At least 12 people have died of diarrhoea following an outbreak which has to date affected more than 34 000 people countrywide.
This comes as the country is on high alert for cholera cases in the face of ongoing outbreaks in neighbouring Mozambique, Zambia and Malawi. In a disease surveillance report for the week ending February 2, the Ministry of Health and Child Care said 7 302 common diarrhoea cases and two deaths had been reported since the beginning of the year.
“The deaths were reported from Sally Mugabe Central Hospital,” said the Ministry.
“Of the reported cases, 3 162 (43,3 percent) were from under five years of age. The provinces with the highest number of cases are Mashonaland Central Province (1 332) and Mashonaland East (1 293). The cumulative figures for common diarrhoea are 34 715 cases and 12 deaths.”
The rise in diarrhoeal diseases has been a cause for concern, with experts saying the outbreaks which started late last year had been spurred by the lack of adequate safe drinking water and poor sanitation in most cities.
The capital has been faced with a diarrhoea and typhoid outbreak, which has put authorities under pressure to contain as the threat of a cholera outbreak also looms.
To date, two cholera cases have been identified and contained, but the Government has activated health emergency response mechanisms to ensure proper management of any identified case. Harare has been affected by diarrhoeal diseases since late last year, with the province recording over 1 100 cases between October and November.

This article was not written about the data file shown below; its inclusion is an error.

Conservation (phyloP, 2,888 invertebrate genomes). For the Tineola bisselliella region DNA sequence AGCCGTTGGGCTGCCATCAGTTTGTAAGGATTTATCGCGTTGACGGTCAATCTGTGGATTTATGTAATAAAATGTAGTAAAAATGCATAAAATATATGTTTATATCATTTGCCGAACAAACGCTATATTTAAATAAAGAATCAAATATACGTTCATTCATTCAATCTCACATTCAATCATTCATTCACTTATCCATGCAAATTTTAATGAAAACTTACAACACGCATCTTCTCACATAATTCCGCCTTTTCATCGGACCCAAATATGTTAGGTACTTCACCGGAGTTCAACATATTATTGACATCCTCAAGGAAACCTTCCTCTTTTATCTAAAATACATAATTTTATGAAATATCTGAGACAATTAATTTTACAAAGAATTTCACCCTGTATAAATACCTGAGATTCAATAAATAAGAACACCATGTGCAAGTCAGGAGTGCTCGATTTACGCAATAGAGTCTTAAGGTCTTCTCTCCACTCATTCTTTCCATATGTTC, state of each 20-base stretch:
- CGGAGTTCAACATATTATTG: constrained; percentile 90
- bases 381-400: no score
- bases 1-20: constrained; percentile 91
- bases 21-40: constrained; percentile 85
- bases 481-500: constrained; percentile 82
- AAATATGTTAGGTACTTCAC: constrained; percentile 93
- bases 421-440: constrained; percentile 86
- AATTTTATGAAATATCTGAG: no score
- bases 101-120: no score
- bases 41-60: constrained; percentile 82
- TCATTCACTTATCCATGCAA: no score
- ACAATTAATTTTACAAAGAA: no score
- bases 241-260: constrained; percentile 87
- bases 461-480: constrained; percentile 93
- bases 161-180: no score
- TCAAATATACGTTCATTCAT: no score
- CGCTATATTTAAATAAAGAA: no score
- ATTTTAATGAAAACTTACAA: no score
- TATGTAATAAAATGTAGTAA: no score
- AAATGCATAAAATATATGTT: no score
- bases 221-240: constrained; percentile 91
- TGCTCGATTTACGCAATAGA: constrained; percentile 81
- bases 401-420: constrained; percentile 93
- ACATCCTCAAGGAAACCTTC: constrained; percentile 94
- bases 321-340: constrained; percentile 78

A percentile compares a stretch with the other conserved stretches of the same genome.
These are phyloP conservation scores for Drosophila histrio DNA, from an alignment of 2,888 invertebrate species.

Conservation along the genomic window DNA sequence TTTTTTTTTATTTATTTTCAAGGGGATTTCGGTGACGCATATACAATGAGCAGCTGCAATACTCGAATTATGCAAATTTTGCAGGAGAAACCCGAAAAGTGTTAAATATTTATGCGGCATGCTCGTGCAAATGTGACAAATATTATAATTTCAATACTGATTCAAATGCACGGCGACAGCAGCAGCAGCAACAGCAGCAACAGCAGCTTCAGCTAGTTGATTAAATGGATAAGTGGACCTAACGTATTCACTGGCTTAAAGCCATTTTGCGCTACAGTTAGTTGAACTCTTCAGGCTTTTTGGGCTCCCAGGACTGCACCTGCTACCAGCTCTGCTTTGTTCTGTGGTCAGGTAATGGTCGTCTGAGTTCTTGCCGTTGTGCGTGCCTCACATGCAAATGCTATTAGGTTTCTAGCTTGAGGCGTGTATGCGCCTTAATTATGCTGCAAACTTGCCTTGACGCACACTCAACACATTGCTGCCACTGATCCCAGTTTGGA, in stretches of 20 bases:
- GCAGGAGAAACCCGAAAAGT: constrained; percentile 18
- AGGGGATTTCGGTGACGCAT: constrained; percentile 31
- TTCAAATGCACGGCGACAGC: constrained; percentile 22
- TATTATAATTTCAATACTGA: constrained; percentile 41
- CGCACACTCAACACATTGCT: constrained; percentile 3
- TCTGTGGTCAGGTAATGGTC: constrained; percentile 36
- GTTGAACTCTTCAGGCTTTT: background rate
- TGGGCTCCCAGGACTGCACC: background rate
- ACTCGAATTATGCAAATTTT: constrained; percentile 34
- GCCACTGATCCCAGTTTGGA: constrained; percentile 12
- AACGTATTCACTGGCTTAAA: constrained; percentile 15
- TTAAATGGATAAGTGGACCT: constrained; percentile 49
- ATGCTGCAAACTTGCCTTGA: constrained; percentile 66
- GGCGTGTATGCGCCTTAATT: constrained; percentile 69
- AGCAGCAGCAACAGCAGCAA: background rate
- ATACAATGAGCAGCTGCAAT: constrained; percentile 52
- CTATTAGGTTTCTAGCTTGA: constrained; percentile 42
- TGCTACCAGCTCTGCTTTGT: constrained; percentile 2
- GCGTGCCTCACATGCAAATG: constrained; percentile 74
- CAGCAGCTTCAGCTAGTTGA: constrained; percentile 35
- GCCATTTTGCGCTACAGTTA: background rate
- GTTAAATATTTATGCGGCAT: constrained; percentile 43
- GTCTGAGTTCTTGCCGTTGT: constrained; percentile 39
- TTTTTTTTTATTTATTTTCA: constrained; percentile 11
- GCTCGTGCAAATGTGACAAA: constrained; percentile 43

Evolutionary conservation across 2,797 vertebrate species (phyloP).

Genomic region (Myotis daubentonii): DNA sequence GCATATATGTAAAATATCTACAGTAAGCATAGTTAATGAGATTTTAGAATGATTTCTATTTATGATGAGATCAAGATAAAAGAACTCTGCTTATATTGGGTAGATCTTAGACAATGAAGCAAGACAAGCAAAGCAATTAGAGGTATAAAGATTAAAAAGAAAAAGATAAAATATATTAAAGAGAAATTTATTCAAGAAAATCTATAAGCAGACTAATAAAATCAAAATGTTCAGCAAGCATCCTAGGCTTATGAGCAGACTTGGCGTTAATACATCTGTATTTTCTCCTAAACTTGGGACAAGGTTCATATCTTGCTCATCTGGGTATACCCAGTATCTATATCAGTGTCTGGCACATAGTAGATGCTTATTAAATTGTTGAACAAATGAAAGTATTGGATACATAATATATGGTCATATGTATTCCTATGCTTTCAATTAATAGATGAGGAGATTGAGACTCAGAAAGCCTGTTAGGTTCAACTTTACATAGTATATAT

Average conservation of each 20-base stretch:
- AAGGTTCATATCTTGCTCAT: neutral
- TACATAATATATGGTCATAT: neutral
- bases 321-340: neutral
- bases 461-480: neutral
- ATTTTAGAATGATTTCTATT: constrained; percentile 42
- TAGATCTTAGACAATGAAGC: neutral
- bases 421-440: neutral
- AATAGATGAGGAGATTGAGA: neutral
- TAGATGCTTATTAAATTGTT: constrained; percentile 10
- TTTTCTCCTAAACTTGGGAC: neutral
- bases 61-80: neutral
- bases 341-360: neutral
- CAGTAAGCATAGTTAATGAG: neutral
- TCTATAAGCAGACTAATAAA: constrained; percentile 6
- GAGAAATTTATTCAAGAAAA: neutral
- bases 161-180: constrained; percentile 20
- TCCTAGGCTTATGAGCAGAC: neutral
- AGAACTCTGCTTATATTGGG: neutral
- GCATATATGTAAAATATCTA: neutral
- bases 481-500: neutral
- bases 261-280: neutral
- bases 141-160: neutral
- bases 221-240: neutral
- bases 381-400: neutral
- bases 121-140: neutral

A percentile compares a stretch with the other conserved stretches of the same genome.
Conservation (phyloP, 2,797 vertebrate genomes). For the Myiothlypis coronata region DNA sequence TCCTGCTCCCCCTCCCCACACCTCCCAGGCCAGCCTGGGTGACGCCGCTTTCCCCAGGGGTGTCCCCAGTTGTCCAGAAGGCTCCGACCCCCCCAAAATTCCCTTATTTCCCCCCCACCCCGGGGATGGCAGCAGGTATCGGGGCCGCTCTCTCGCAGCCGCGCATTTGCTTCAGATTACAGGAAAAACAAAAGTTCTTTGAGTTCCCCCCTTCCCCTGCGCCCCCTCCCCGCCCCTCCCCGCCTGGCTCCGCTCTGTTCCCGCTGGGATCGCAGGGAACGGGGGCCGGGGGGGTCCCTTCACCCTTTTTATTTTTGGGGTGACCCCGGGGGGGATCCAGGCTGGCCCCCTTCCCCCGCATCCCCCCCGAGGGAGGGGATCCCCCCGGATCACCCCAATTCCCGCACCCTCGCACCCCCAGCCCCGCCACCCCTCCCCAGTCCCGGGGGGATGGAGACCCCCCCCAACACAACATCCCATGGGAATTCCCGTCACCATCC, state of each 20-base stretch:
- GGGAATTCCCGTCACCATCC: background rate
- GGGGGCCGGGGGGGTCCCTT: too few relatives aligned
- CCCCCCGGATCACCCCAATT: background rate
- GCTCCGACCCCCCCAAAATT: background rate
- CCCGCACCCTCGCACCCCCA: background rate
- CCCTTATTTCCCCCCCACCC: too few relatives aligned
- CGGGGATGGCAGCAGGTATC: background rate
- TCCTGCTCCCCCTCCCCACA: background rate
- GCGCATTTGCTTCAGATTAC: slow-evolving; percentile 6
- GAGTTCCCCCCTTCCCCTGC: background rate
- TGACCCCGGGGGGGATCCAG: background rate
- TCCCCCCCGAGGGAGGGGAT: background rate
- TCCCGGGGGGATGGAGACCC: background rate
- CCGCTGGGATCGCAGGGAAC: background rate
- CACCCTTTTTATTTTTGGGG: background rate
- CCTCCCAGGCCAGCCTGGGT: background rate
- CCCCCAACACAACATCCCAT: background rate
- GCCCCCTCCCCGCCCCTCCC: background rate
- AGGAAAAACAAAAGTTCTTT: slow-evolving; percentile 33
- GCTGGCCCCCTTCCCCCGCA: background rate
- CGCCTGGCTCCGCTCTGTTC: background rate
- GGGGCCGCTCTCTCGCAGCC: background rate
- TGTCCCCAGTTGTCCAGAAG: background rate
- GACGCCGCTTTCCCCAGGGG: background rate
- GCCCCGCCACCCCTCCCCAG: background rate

At the beginning of this month, the city had recorded 26 confirmed typhoid cases and 99 suspected cases. Public health experts have stressed the need to strengthen water and sanitation systems to ensure communities remain safe in the face of such challenges.
Community Working Group on Health (CWGH) executive director Mr Itai Rusike, said although the rainy season brought relief in terms of accessibility of water for most communities not receiving council supplies, the water was in most cases not safe.
“Diarrhoea is a killer for our children,” he said.
“It robs them of valuable nutrients and if they don’t die of the acute aspects such as dehydration and electrolyte imbalance they quickly become malnourished.
The big answer is to provide safe water universally, and improve sanitation. There is need to remind communities of the importance of handwashing or hand hygiene.”
Mr Rusike said health authorities should encourage rotavirus vaccination for all children and typhoid and cholera vaccination where indicated.
He said breastfeeding also protected children against diarrhoea.
“Rainwater harvesting is important as the water is safe before ground contamination. People should also treat water at the point of use, especially for drinking and preparing vegetables and salads,” said Mr Rusike.